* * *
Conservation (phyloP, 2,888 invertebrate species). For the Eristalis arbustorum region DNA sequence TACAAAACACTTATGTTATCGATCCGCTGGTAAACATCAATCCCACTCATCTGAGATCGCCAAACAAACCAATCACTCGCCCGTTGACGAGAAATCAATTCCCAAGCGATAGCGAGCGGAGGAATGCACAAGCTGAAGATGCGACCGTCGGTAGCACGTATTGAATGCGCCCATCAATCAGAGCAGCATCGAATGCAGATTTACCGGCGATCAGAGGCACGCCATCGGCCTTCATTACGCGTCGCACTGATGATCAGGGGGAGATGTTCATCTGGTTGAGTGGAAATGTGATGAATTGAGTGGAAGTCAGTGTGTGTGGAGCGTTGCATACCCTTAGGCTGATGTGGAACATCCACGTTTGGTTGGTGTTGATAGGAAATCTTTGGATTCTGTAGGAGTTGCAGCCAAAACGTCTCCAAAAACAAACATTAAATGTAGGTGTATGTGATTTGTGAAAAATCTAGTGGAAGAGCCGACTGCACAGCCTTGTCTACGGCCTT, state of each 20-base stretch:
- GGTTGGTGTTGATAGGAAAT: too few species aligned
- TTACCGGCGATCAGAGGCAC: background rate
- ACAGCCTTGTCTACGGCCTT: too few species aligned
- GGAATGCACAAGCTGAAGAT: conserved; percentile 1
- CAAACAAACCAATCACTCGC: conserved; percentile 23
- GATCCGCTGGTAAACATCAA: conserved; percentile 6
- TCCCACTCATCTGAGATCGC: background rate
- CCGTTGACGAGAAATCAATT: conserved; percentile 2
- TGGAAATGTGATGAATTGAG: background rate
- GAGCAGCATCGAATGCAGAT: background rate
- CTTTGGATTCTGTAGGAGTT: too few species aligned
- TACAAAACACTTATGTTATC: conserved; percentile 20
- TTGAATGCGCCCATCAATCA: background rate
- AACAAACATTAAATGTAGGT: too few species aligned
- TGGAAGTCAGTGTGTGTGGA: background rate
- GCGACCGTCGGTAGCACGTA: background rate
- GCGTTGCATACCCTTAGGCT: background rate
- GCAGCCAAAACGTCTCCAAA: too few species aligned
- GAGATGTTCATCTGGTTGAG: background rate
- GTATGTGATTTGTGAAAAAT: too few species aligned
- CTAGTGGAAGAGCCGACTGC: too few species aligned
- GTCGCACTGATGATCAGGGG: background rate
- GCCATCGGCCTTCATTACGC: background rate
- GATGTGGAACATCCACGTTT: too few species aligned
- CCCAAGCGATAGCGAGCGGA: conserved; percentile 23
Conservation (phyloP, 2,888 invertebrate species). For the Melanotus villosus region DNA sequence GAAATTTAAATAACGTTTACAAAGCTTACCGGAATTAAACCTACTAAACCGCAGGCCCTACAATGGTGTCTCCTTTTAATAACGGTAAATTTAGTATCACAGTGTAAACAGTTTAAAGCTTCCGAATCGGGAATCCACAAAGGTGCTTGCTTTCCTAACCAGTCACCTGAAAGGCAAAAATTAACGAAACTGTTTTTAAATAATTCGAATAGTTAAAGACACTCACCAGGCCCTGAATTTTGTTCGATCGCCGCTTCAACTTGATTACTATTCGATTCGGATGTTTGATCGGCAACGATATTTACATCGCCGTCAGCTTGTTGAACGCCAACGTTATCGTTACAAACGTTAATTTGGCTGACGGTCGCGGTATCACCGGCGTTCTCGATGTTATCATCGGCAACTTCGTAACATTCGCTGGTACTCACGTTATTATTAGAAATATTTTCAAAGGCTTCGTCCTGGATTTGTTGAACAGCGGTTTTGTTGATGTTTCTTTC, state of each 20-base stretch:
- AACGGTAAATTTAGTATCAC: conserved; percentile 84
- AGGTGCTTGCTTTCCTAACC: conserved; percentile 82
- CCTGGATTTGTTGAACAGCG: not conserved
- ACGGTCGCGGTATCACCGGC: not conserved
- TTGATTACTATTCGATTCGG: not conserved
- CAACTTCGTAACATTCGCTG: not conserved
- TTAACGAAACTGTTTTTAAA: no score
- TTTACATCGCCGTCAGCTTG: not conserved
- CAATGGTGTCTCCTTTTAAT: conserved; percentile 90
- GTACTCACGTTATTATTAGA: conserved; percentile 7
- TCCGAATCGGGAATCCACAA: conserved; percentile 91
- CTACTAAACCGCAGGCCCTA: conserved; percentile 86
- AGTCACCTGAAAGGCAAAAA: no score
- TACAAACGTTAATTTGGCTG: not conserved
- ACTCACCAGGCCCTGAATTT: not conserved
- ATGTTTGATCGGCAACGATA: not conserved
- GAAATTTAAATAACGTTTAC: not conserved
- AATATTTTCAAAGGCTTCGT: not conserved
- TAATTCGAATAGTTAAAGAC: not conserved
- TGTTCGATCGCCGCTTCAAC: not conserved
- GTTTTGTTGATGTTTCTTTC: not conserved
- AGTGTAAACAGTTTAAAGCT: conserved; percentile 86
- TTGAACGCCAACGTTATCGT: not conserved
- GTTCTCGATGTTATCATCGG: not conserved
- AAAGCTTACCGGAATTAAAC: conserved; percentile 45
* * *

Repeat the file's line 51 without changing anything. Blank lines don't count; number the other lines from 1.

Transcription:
- GTTCTCGATGTTATCATCGG: not conserved